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The 8 best Yamaha keyboards and digital pianos for 2024

Yamaha is one of the few manufacturers with a stellar reputation for creating excellent instruments for all levels and budgets. That reputation, whether buying a concert grand piano or a beginner keyboard, makes Yamaha one of the most popular and trusted brands by students and professionals.

With so many great options, I’m picking out the best Yamaha keyboards and digital pianos available right now.

Quick recommendations

Yamaha’s CP88 is an 88-key stage piano offering everything the modern performer needs with a retro design and vintage effects. The tactile and intuitive interface makes it a joy to play.

The P-225 is a significant addition to Yamaha’s P-Series and one of the best stage pianos in its class. The 88-key P-225 is the first of its kind to feature Yamaha’s flagship piano sound, the CFX concert grand.

The stylish YDP-145 sits halfway up the popular Arius range and has much to offer beginners or advanced players. With the stunning CFX concert grand piano sound, graded hammer-action keys, and a max polyphony of 192 notes, the YDP-145 is excellent value for money.


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Why you should trust me

As a pianist and composer with over 20 years of experience in the music industry, I’ve played and owned many keyboards and digital pianos.

James Nugent, author and contributor at Higher Hz

Over the years, I’ve had several phases in my career when I’ve preferred one manufacturer above all others, and Yamaha is a name that has often topped my list.

My history with Yamaha began with 1990s PSR beginner keyboards and continued with several Yamaha Motifs in the 2000s.

Since my Motif days, I’ve been a massive fan of Yamaha’s grand piano tones, and I still consider them amongst the very best available.

What I like most about Yamaha as a manufacturer is that they take the same care in developing instruments for all levels, from beginner to professional.

Yamaha has been my go-to choice at a few important stages of my development and career, and I know how much these instruments have to offer the right player.

How I chose and tested

It would be easy to select only the most expensive models and make a convincing argument for them being the best.

However, since Yamaha manufactures keyboards and digital pianos for all budgets, I prioritized selecting instruments that covered a wide price range, ensuring something to interest buyers of all budgets.

Yamaha CP88
Image: Higher Hz

Another benefit of avoiding the “most expensive is always the best” approach is that I can highlight different elements of Yamaha’s expertise. I’ve included stage pianos, digital pianos, synths, and something for complete beginners.

I believe doing so paints a more accurate picture of the best Yamaha has to offer because it tackles different requirements, and as I always say, the best instrument is the one that best suits your specific needs.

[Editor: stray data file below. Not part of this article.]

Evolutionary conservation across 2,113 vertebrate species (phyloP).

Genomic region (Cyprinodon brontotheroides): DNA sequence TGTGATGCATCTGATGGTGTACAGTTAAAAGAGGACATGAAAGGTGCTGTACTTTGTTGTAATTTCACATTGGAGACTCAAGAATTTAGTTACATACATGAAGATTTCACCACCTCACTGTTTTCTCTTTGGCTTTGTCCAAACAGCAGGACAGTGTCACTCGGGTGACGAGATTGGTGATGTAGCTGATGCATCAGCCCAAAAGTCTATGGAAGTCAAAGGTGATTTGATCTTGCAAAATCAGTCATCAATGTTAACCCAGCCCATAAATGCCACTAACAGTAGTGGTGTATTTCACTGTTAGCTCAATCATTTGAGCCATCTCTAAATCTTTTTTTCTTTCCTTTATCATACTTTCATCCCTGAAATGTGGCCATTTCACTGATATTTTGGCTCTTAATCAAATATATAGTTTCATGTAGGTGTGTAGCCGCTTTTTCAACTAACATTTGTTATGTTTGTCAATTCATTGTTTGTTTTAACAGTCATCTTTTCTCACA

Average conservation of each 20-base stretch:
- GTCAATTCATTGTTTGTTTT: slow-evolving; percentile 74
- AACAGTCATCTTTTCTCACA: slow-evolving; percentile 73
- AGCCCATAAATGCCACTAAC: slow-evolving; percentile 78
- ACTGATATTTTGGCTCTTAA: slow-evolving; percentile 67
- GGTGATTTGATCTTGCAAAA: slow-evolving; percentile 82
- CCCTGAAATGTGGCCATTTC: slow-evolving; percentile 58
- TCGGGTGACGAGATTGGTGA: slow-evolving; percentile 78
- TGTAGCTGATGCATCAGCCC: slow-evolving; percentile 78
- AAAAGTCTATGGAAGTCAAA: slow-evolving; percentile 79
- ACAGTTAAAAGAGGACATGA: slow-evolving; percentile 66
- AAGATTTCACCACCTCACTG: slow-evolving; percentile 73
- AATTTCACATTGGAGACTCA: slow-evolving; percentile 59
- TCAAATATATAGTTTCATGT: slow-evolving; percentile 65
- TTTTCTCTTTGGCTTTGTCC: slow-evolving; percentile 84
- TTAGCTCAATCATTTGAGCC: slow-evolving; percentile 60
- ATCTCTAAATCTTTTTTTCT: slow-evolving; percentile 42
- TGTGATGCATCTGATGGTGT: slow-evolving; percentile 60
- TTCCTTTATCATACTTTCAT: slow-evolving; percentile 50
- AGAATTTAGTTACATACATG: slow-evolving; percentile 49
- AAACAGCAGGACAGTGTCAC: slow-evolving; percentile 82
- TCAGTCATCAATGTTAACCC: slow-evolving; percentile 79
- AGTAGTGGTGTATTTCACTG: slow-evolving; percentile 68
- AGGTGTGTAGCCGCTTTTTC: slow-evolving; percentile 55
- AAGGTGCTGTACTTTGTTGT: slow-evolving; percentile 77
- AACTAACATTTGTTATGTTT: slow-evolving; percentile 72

Yamaha Arius YDP-145
Image: Higher Hz

Instead of a list of high-end instruments that all do very similar things, we have a list of keyboards and digital pianos that are all arguably the best in their class.

Best Yamaha overall: Yamaha Montage M8x

The Montage M8x is a monster in every way; it’s big, heavy, and expensive, but it is one of the most expansive workstation keyboards I’ve ever seen. I’m not mad about the price, but it’s not out of context with other high-end workstations. The difference is the Montage M8x is better than most.

Yamaha Montage M8x keyboard synthesizer
Image: Yamaha

Yamaha’s Montage M8x was released as an upgraded Montage, but that doesn’t do it justice; this Montage is something entirely different.

It has three sound engines: FM-X (8-operator FM synthesis), AWM2, and AN-X (from a classic 90s synth). The AN-X engine is an interesting addition; it models classic analog sounds and behavior. Combining all three engines creates a max polyphony of up to 400 notes.

As well as having colossal sound design potential, the Montage M8x has almost 4000 presets, and the consensus opinion is that they are the best presets since the Yamaha Motif.

The GEX hammer action keyboard has polyphonic aftertouch, which is fantastic for synths, pads, and orchestral sounds.

Another excellent performance feature is Yamaha’s expanded articulations, and I must say, these don’t sound authentic on many keyboards, but they are great here.

If there was a common complaint about previous models, they weren’t the easiest workstations to navigate. However, the new model has a far more intuitive interface, including a 7-inch touchscreen and quick-edit functions.

Read my full Yamaha Montage M8x review to find out more.

What I like

  • Massive sound design potential (vast memory).
  • World-class presets.
  • Polyphonic aftertouch.
  • Overhauled interface.

What I don’t like

  • The price.
Buy Yamaha Montage M8x at: SweetwaterAmazon

Most luxurious experience: Yamaha Clavinova CLP-735